Some Surprising Facts about Working Time Accounts and the Business Cycle

Journal article

Publication Details

Author(s): Balleer A, Gehrke B, Merkl C
Journal: International Journal of Manpower
Publisher: Emerald
Publication year: 2017
Volume: 38
Pages range: 940-953
ISSN: 0143-7720
Language: English



time accounts (WTAs) allow firms to smooth hours worked over time. The
purpose of this paper is to analyze whether this increase in flexibility
has also affected how firms adjust employment in Germany over the
business cycle.


paper uses rich microeconomic panel data and fixed effects estimations
to compare the employment adjustment of firms with and without WTAs.


authors show that firms with WTAs show a similar separation and hiring
behavior in response to revenue changes as firms without WTAs. One
possible explanation is that firms without WTAs used short-time work
(STW) to adjust hours worked instead. However, the authors find that
firms with WTAs use STW more than firms without WTAs.


findings call into question the popular hypothesis that WTAs were the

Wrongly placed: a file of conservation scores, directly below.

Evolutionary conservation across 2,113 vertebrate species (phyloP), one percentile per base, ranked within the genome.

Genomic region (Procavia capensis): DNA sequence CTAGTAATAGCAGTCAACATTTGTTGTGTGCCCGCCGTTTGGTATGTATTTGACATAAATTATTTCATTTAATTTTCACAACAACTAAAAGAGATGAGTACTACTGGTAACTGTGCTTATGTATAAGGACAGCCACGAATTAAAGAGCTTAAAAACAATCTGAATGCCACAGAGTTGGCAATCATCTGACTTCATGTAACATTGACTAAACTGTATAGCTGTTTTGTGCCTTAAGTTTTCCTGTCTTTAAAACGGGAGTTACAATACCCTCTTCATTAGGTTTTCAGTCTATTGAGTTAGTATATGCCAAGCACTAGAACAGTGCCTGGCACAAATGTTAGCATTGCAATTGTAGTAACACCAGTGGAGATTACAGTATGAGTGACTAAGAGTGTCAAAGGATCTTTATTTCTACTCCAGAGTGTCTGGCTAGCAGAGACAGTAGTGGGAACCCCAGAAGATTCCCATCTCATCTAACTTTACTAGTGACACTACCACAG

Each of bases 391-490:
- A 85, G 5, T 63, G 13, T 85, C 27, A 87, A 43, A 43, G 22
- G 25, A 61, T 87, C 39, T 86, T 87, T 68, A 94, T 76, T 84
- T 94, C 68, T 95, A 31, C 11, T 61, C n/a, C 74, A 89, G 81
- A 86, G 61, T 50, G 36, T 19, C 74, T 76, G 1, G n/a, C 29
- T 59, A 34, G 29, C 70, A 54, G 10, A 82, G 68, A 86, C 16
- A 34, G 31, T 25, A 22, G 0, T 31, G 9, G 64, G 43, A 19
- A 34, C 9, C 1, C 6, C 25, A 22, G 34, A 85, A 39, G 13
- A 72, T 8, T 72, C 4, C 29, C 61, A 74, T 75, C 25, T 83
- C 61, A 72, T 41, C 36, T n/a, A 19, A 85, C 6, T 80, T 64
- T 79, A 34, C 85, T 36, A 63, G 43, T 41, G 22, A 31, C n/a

key driver of the unusually small increase in German unemployment in the
Great Recession.

FAU Authors / FAU Editors

Gehrke, Britta Prof. Dr.
Juniorprofessur für Makroökonomie und Arbeitsmarktforschung
Merkl, Christian Prof. Dr.
Lehrstuhl für Volkswirtschaftslehre, insbesondere Makroökonomik

How to cite

Balleer, A., Gehrke, B., & Merkl, C. (2017). Some Surprising Facts about Working Time Accounts and the Business Cycle. International Journal of Manpower, 38, 940-953.

Balleer, Almut, Britta Gehrke, and Christian Merkl. "Some Surprising Facts about Working Time Accounts and the Business Cycle." International Journal of Manpower 38 (2017): 940-953.


Last updated on 2018-09-07 at 14:10